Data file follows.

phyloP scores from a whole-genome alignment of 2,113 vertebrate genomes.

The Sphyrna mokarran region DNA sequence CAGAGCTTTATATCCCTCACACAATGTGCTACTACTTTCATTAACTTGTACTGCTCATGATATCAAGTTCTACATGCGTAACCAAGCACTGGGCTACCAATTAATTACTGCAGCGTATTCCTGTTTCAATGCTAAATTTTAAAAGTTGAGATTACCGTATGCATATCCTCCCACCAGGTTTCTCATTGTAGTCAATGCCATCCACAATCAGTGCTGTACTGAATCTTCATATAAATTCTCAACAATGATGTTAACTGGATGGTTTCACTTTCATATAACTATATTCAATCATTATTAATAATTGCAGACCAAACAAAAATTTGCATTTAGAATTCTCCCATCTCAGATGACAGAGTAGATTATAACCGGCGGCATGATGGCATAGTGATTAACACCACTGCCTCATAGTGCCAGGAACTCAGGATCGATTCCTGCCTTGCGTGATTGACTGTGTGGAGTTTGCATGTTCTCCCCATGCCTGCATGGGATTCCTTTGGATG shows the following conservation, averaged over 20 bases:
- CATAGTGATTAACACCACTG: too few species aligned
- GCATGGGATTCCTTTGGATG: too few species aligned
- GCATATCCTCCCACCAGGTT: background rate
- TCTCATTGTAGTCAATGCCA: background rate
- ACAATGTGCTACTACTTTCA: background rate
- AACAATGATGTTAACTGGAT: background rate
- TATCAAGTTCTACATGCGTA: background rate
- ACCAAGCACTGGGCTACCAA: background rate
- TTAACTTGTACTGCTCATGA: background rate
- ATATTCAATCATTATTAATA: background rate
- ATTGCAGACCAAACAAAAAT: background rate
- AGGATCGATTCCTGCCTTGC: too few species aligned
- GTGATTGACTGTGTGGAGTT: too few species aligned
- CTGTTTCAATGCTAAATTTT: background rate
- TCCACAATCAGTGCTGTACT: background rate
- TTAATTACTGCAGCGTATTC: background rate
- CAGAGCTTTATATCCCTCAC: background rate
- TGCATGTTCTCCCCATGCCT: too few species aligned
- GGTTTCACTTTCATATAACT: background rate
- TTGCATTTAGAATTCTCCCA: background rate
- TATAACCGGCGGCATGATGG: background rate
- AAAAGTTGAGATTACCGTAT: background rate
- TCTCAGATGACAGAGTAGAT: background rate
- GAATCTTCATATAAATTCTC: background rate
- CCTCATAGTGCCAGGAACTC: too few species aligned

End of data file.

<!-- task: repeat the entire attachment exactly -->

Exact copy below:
phyloP scores from a whole-genome alignment of 2,113 vertebrate genomes.

The Sphyrna mokarran region DNA sequence CAGAGCTTTATATCCCTCACACAATGTGCTACTACTTTCATTAACTTGTACTGCTCATGATATCAAGTTCTACATGCGTAACCAAGCACTGGGCTACCAATTAATTACTGCAGCGTATTCCTGTTTCAATGCTAAATTTTAAAAGTTGAGATTACCGTATGCATATCCTCCCACCAGGTTTCTCATTGTAGTCAATGCCATCCACAATCAGTGCTGTACTGAATCTTCATATAAATTCTCAACAATGATGTTAACTGGATGGTTTCACTTTCATATAACTATATTCAATCATTATTAATAATTGCAGACCAAACAAAAATTTGCATTTAGAATTCTCCCATCTCAGATGACAGAGTAGATTATAACCGGCGGCATGATGGCATAGTGATTAACACCACTGCCTCATAGTGCCAGGAACTCAGGATCGATTCCTGCCTTGCGTGATTGACTGTGTGGAGTTTGCATGTTCTCCCCATGCCTGCATGGGATTCCTTTGGATG shows the following conservation, averaged over 20 bases:
- CATAGTGATTAACACCACTG: too few species aligned
- GCATGGGATTCCTTTGGATG: too few species aligned
- GCATATCCTCCCACCAGGTT: background rate
- TCTCATTGTAGTCAATGCCA: background rate
- ACAATGTGCTACTACTTTCA: background rate
- AACAATGATGTTAACTGGAT: background rate
- TATCAAGTTCTACATGCGTA: background rate
- ACCAAGCACTGGGCTACCAA: background rate
- TTAACTTGTACTGCTCATGA: background rate
- ATATTCAATCATTATTAATA: background rate
- ATTGCAGACCAAACAAAAAT: background rate
- AGGATCGATTCCTGCCTTGC: too few species aligned
- GTGATTGACTGTGTGGAGTT: too few species aligned
- CTGTTTCAATGCTAAATTTT: background rate
- TCCACAATCAGTGCTGTACT: background rate
- TTAATTACTGCAGCGTATTC: background rate
- CAGAGCTTTATATCCCTCAC: background rate
- TGCATGTTCTCCCCATGCCT: too few species aligned
- GGTTTCACTTTCATATAACT: background rate
- TTGCATTTAGAATTCTCCCA: background rate
- TATAACCGGCGGCATGATGG: background rate
- AAAAGTTGAGATTACCGTAT: background rate
- TCTCAGATGACAGAGTAGAT: background rate
- GAATCTTCATATAAATTCTC: background rate
- CCTCATAGTGCCAGGAACTC: too few species aligned